These plugins often allow you to customize the level of tracking and can provide reports and real-time alerts for specific activities. Regularly monitoring and reviewing user activity can help you quickly detect and respond to various security threats, ensuring the ongoing safety of your WordPress site.
Automatically logging out idle users is an intelligent security measure for your WordPress site. It prevents unauthorized actions from occurring if a user leaves their device unattended while logged in to your website.
To implement this, you can use a plugin like Idle User Logout or BulletProof Security. Once installed and activated, navigate to the plugin's settings in your WordPress dashboard.
Here, you can define the idle time after which a user should be logged out. You can also usually set up a countdown dialog warning users before they're logged out. Some plugins provide an option to exempt specific user roles from automatic logouts.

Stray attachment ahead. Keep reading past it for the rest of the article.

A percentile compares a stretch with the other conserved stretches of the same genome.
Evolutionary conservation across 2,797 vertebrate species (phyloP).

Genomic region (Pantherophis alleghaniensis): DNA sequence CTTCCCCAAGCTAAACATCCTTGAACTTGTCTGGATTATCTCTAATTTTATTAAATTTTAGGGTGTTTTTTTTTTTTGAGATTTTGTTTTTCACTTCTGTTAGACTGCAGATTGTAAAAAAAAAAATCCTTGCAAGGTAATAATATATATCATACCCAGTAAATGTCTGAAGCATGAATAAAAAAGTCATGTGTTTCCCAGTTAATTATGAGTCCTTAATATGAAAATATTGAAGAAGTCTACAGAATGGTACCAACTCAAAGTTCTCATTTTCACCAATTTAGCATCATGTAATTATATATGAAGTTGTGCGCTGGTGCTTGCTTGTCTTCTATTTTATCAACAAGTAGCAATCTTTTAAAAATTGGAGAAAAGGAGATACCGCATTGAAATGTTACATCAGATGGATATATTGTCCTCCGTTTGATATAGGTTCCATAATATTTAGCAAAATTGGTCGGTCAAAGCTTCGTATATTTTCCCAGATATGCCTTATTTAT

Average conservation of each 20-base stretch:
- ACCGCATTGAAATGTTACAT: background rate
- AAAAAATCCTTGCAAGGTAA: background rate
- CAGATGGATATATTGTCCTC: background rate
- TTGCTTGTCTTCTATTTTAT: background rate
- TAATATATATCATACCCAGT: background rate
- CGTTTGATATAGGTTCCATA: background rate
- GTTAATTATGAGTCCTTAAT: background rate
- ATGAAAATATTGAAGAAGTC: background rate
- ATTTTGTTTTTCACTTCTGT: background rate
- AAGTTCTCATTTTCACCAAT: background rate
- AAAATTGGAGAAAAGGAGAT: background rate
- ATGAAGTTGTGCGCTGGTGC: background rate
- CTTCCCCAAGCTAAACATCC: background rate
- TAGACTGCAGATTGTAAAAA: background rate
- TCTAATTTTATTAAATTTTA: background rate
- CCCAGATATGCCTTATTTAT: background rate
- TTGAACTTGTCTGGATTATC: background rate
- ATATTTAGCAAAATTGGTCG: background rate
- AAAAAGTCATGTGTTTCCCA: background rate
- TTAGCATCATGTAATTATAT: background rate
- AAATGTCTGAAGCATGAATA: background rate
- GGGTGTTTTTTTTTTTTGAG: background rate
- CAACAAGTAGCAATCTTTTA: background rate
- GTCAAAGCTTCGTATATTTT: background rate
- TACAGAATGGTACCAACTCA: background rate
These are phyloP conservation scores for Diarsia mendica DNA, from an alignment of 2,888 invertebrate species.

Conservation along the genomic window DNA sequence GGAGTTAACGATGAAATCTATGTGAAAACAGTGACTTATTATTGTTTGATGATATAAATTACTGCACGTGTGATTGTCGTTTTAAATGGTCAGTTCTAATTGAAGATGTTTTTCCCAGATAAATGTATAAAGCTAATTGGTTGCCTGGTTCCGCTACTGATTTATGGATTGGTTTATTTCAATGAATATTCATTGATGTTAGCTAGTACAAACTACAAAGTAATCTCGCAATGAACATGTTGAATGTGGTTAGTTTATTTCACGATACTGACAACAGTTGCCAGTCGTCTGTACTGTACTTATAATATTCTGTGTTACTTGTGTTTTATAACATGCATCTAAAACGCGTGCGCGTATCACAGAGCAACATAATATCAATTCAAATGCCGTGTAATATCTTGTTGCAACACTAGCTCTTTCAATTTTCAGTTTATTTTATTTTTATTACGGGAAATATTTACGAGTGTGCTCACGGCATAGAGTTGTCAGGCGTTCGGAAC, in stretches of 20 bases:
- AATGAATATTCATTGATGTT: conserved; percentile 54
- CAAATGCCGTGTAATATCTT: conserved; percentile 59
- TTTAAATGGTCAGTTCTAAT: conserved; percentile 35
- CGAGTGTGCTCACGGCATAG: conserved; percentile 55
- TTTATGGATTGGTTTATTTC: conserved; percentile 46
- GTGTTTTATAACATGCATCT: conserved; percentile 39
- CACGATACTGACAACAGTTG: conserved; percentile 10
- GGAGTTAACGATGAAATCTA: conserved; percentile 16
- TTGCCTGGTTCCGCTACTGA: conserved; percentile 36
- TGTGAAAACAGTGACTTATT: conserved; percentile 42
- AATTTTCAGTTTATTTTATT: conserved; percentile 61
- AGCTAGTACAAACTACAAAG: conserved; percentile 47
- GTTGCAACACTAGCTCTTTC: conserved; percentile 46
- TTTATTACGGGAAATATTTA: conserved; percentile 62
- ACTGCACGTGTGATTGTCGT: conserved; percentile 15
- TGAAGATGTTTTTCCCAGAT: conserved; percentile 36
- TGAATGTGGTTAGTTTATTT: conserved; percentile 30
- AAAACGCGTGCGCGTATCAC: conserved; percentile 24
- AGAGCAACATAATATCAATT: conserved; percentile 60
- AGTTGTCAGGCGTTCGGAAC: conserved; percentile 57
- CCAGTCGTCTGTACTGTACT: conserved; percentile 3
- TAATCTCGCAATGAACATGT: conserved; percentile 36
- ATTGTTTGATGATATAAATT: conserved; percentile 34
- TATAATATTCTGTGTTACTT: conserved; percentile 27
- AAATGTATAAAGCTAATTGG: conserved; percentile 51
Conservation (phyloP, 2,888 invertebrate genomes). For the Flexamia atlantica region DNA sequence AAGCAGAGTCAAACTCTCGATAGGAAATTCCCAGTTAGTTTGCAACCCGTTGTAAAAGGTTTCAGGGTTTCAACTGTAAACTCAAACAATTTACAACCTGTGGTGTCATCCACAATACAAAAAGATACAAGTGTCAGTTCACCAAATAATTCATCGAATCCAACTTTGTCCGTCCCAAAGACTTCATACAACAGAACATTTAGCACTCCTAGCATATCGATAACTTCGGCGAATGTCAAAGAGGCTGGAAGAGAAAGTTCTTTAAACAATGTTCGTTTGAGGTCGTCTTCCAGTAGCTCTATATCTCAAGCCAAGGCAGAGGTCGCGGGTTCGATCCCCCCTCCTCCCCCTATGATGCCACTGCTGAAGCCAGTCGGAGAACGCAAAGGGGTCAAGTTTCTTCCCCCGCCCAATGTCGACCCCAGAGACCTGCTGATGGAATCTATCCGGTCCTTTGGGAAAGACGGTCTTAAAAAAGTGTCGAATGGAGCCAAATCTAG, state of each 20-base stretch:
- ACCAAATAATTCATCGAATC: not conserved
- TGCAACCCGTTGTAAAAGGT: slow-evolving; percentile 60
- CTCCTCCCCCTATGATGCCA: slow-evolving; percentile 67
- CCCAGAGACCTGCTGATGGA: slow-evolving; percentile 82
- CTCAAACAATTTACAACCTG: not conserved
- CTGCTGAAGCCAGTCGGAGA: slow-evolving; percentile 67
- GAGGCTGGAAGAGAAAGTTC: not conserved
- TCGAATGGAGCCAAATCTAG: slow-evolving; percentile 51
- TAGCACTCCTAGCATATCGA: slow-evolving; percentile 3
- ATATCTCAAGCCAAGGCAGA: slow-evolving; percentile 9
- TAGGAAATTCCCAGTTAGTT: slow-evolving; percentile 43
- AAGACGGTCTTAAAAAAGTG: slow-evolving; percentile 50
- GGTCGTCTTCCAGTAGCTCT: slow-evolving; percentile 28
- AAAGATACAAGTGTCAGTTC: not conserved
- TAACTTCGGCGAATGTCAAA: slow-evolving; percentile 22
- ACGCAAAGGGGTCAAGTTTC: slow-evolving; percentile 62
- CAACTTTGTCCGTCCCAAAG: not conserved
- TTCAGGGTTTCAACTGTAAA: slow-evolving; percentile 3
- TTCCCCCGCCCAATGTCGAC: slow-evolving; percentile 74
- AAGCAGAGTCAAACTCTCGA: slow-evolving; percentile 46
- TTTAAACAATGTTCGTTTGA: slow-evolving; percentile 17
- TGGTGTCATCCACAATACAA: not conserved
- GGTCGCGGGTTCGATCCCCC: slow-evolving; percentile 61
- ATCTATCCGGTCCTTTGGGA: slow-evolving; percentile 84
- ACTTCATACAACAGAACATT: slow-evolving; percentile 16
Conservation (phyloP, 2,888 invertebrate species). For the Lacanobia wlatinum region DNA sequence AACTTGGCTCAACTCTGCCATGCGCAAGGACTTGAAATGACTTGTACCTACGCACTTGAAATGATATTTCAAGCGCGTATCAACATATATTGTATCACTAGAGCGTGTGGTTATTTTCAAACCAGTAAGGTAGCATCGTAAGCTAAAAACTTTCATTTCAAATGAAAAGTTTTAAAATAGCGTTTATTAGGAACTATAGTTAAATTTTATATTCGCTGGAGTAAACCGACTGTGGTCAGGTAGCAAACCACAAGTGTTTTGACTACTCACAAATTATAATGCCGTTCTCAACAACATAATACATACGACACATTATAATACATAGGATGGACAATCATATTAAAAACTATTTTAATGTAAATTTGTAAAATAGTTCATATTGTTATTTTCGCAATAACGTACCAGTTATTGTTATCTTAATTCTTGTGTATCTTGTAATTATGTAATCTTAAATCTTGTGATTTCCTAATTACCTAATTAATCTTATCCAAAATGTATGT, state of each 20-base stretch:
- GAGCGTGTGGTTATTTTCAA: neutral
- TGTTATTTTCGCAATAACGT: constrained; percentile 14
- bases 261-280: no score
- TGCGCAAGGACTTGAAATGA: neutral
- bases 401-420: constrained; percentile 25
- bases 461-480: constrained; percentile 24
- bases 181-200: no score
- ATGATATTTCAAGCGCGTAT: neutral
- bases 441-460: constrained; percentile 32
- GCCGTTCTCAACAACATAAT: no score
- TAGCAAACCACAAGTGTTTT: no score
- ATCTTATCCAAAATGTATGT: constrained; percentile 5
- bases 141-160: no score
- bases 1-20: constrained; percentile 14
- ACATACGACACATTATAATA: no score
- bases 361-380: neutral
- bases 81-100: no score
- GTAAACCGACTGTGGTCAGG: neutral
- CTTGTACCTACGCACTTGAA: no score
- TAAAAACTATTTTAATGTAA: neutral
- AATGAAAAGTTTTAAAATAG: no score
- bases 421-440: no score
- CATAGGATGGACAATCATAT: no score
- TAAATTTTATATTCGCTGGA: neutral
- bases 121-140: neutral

By automatically logging out idle users, you significantly reduce the risk of unauthorized activity on your site, enhancing its overall security.
Regularly checking for malware is an essential part of maintaining the security of your WordPress site. Malware can lead to data theft, site blacklisting, or loss of website access.
To perform malware scanning, use a security plugin like Wordfence, Sucuri Security, or iThemes Security. These plugins can scan your site for malware, malicious code, and other security threats.
After installing and activating your chosen plugin, navigate to its dashboard within your WordPress admin area. Here, you can initiate a malware scan. Some plugins also offer automatic scheduled scans.
These plugins detect malware and offer solutions to fix detected issues. It's essential to regularly update your security plugin to ensure that it can identify and protect against the newest threats.
By actively checking for malware, you help ensure your WordPress site's ongoing security and integrity.
Enhancing your website security is achievable even without relying on plugins. Here we will show step by step.
Migrate to a hosting provider that specializing in managed WordPress web hosting